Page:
Posted on September 6, 2018

How the Far Right Conquered Sweden

Jochen Bittner, New York Times, September 6, 2018


The segregation and violence of Rinkeby-Tensta, and the likelihood that the far-right, anti-immigrant Sweden Democrats party will win the most votes in this weekend’s national elections, are both the result of the country’s long-running unwillingness to deal with the realities of its immigration crisis.

For decades, Sweden, once a racially and culturally homogeneous country with an expansive social welfare system, insisted that it could absorb large numbers of non-European migrants without considering how those migrants should be integrated into Swedish society.

As they did in cities across Western Europe, migrants tended to cluster in low-income neighborhoods; facing poor job prospects and rampant employment discrimination, they naturally turned inward. More young women have started wearing the hijab recently {snip},


The situation grew worse with the latest mass influx of refugees, in 2015, after which a number of suburbs became almost exclusively migrant. Considered “no go” areas by some Swedes, these neighborhoods are known to outsiders only from horrific headlines. {snip}

None of this is new, and yet the government, dominated by the traditionally strong Social Democrats and the centrist Moderate Party, did far too little. That left an opening for the Sweden Democrats, until recently a group relegated to the racist fringe of Swedish politics. In the past few years, the party has recast itself; just like the populist Alternative für Deutschland party in Germany and the Five Star Movement in Italy, it has repositioned itself as anti-establishment and anti-immigrant. The Sweden Democrats accuses all other political actors and the media of “destroying” Sweden, calls for a suspension of the right to asylum and promotes an exit of Sweden from the European Union.

The party has clocked up to 20 percent in the latest polls, enough to make a coalition government between the Social Democrats and the Moderate Party unlikely — and raising the chances that one of those parties will have to enter into a government with the Sweden Democrats. {snip}

Similar stories have played out across Western Europe, from the Netherlands to Austria. But Sweden always imagined itself as something different, a society bound by its unique brand of togetherness. But that self-satisfaction justified a myopic approach to the very complex problem of how to integrate vast numbers of foreigners. If you believe in giving everyone a state-of-the-art apartment, social welfare and child benefits, then it’s unlikely you will tackle the hurdles of the highly regulated Swedish labor market.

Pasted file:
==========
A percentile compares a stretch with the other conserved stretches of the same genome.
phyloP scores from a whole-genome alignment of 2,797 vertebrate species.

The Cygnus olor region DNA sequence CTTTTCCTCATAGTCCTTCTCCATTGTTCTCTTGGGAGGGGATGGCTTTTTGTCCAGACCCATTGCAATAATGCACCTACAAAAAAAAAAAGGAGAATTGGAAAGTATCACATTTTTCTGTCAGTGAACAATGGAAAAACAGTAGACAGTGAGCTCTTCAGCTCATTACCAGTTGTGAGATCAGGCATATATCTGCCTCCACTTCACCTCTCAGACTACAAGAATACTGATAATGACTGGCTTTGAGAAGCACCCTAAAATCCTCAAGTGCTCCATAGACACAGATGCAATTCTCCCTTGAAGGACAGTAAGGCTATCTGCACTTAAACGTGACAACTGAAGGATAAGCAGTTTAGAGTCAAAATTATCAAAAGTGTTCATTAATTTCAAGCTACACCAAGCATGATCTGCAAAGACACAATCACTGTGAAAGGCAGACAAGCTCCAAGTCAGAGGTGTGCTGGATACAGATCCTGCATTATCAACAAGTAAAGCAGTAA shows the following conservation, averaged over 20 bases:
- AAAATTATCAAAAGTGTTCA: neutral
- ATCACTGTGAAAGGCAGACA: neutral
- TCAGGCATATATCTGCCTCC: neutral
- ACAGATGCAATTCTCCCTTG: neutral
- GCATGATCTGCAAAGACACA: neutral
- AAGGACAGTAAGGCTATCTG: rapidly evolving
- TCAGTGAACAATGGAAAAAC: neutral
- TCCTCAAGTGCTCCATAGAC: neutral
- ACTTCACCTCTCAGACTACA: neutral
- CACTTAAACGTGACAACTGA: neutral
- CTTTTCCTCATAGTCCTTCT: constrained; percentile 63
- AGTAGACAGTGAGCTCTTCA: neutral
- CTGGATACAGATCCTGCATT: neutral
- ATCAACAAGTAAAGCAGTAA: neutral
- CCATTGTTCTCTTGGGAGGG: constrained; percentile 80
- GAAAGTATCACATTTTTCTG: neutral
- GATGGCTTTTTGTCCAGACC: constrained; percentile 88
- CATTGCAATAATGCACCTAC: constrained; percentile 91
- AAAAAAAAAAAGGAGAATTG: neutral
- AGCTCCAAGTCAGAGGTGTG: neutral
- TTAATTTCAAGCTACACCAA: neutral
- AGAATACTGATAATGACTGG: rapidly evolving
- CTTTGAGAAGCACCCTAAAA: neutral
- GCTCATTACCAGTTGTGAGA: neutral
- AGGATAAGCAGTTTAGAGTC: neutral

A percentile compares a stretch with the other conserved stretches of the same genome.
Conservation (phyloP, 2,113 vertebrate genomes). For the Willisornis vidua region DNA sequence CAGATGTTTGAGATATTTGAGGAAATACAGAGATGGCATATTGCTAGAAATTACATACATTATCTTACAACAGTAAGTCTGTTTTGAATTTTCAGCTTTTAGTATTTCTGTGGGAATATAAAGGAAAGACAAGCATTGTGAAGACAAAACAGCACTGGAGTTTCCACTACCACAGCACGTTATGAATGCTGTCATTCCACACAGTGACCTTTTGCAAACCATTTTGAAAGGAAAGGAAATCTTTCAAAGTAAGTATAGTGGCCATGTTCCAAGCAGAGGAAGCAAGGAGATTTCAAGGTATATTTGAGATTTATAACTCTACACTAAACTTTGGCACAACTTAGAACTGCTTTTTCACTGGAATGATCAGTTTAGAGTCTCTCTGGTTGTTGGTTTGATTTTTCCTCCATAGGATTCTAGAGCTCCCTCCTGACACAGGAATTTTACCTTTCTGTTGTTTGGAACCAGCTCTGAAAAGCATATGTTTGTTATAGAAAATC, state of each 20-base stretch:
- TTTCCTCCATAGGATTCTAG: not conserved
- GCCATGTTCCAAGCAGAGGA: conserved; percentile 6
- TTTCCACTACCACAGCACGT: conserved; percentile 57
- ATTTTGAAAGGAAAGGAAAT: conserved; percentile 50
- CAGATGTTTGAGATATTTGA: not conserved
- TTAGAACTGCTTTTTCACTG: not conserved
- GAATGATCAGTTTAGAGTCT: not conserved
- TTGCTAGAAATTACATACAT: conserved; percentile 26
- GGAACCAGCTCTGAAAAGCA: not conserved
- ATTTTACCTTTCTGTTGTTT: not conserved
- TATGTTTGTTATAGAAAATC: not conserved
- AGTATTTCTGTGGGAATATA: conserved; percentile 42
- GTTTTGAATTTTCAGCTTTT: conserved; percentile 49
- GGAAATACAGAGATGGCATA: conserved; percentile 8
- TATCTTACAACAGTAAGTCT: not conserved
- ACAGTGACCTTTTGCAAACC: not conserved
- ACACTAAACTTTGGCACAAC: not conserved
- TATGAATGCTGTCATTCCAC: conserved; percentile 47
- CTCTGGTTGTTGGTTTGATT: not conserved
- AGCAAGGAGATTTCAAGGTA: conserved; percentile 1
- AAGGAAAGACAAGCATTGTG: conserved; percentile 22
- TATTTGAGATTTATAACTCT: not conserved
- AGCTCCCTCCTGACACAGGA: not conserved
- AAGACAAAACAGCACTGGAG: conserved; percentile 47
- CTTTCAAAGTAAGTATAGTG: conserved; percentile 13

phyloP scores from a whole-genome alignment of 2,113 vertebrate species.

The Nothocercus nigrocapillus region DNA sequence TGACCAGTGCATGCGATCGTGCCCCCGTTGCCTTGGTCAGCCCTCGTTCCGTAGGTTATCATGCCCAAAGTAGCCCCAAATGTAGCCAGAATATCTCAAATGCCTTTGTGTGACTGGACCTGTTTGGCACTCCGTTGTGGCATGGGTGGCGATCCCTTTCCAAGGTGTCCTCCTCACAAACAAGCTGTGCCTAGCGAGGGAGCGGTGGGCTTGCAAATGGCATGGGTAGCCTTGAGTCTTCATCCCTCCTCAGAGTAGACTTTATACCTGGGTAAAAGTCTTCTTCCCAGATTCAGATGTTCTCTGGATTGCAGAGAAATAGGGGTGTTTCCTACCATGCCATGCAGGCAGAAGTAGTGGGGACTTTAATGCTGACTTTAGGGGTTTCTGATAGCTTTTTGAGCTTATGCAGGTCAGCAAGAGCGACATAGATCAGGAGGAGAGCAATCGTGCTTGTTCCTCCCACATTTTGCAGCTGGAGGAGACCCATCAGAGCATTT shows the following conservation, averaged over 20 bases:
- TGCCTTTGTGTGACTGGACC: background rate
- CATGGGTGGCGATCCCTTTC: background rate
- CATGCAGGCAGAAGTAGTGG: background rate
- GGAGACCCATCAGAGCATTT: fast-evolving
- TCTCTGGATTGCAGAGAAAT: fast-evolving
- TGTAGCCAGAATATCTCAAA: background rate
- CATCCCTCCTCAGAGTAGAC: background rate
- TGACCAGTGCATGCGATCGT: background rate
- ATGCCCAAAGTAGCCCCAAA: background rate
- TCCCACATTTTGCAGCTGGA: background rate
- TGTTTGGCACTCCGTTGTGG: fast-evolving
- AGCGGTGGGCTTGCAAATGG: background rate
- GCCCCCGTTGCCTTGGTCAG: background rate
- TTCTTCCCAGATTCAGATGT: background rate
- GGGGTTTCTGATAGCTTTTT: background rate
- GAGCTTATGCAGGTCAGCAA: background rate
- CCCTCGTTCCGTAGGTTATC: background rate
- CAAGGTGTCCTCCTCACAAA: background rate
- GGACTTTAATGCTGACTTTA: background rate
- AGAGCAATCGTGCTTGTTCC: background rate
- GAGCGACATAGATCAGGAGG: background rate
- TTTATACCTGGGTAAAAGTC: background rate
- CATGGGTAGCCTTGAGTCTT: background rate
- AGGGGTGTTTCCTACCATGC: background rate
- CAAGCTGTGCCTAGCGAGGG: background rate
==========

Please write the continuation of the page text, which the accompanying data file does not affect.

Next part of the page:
The anti-establishment Sweden Democrats profit from the fact that they were often the first to point to the downsides of immigration. Yet as much as they despise wishful thinking, they replace it with simplistic thinking. No matter what problems there might be in Sweden — housing shortages, school closings, an overburdened health care system — in the view of the Sweden Democrats, it is always one group’s fault: migrants.

Andreas Johansson Heinö, an analyst with the think tank Timbro, believes that many Swedes will vote for the Sweden Democrats on Sept. 9 even they see through the party’s crude thinking. He sees similarities to the United States, where a considerable number of people say they voted for Donald Trump not because they liked him but because they liked the idea of change.

Even if the Sweden Democrats win big on Sunday, the election might be a force for good. The Moderate Party, which is likely to take second place, might split over the question of whether to rule with them. And the Social Democrats, already under pressure to move to the left, might likewise fall apart. Sweden’s party landscape, in other words, might be blown to pieces.

If the country is lucky, some parts from this explosion will bind together as a new force — one that takes seriously the need for realism on immigration and integration, without falling for the siren song of right-wing populism.